The NSA has gone out of legal bounds perhaps as much as thousands of times in any given year, according to internal audit documents obtained by The Washington Post from leaker Edward Snowden.
In one instance, the NSA decided that it need not report the unintended surveillance of Americans. A notable example in 2008 was the interception of a ‘large number’ of calls placed from Washington when a programming error confused the U.S. area code 202 for 20, the international dialing code for Egypt, according to a ‘quality assurance’ review that was not distributed to the NSA’s oversight staff.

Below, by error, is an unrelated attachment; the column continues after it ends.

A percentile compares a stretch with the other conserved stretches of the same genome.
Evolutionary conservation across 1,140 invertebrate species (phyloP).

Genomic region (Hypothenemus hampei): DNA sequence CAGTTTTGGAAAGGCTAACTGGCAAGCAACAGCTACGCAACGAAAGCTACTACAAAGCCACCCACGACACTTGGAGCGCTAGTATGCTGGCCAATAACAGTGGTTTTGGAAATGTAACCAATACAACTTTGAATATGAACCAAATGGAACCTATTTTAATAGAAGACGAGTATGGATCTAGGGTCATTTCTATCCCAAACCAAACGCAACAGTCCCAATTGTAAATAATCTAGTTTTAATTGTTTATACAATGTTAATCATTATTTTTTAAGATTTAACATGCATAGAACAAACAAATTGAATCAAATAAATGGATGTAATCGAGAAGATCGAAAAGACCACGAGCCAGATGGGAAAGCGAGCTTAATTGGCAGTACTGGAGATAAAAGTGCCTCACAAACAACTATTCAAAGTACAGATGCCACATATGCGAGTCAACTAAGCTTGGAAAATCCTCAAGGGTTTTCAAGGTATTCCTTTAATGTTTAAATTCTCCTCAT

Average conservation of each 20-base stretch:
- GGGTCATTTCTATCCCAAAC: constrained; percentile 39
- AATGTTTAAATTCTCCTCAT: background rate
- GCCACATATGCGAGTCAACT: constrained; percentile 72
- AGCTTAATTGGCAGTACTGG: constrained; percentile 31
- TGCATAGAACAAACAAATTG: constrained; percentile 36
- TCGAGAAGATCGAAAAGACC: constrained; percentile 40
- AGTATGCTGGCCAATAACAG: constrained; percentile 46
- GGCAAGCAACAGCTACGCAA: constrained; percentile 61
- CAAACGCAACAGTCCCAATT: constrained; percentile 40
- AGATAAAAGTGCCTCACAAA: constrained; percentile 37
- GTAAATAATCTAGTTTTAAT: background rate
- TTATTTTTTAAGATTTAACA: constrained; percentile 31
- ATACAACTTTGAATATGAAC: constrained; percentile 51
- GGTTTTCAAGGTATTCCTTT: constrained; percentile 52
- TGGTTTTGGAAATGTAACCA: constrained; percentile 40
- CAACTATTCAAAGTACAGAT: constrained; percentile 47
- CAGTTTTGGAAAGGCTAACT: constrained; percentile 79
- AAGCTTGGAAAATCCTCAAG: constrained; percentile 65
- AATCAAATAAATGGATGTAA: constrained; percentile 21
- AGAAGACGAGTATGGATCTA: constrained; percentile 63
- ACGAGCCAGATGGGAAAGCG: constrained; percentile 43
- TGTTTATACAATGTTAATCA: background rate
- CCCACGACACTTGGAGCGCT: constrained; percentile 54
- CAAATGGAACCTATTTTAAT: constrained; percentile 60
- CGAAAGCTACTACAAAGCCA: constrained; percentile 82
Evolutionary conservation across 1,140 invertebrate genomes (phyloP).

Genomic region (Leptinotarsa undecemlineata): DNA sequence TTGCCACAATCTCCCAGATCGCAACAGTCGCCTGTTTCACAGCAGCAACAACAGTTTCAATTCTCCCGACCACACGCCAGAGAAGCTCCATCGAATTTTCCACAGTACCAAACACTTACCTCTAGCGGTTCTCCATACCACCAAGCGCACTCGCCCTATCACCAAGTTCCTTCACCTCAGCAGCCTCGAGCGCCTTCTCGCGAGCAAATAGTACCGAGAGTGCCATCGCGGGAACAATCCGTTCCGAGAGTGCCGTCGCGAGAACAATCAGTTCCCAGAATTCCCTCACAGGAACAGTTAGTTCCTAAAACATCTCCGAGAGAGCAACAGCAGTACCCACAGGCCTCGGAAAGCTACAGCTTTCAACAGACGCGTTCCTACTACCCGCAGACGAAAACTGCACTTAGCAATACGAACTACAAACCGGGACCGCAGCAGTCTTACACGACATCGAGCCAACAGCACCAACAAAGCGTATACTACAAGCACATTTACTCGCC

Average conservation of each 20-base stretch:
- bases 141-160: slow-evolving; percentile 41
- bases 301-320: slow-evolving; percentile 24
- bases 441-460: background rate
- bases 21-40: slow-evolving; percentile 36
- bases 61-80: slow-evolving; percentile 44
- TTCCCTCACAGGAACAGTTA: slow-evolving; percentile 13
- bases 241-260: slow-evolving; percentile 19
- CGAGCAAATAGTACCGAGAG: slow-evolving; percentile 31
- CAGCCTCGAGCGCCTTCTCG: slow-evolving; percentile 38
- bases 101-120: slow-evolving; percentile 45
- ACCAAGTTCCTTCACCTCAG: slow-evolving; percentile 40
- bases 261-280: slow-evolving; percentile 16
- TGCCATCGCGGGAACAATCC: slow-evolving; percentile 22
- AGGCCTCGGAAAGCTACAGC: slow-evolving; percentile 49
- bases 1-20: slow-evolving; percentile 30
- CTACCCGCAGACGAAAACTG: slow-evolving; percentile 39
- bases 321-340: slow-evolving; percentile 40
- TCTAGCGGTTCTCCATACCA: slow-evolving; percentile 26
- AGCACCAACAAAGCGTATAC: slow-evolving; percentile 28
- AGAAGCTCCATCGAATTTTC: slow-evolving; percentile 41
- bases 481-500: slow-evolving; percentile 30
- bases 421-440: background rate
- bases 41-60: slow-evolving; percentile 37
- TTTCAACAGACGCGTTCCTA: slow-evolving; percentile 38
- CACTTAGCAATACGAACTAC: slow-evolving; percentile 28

Meanwhile, The Post has also published comments from U.S. District Judge Reggie B. Walton, chief judge of the Foreign Intelligence Surveillance Court (FISC), which show that for all it’s efforts to monitor intelligence projects, the court is limited in monitoring what the NSA and other intelligence services are actually doing.
‘The FISC is forced to rely upon the accuracy of the information that is provided to the Court,’ its chief, U.S. District Judge Reggie B. Walton, said in a written statement to The Washington Post. ‘The FISC does not have the capacity to investigate issues of noncompliance, and in that respect the FISC is in the same position as any other court when it comes to enforcing [government] compliance with its orders.’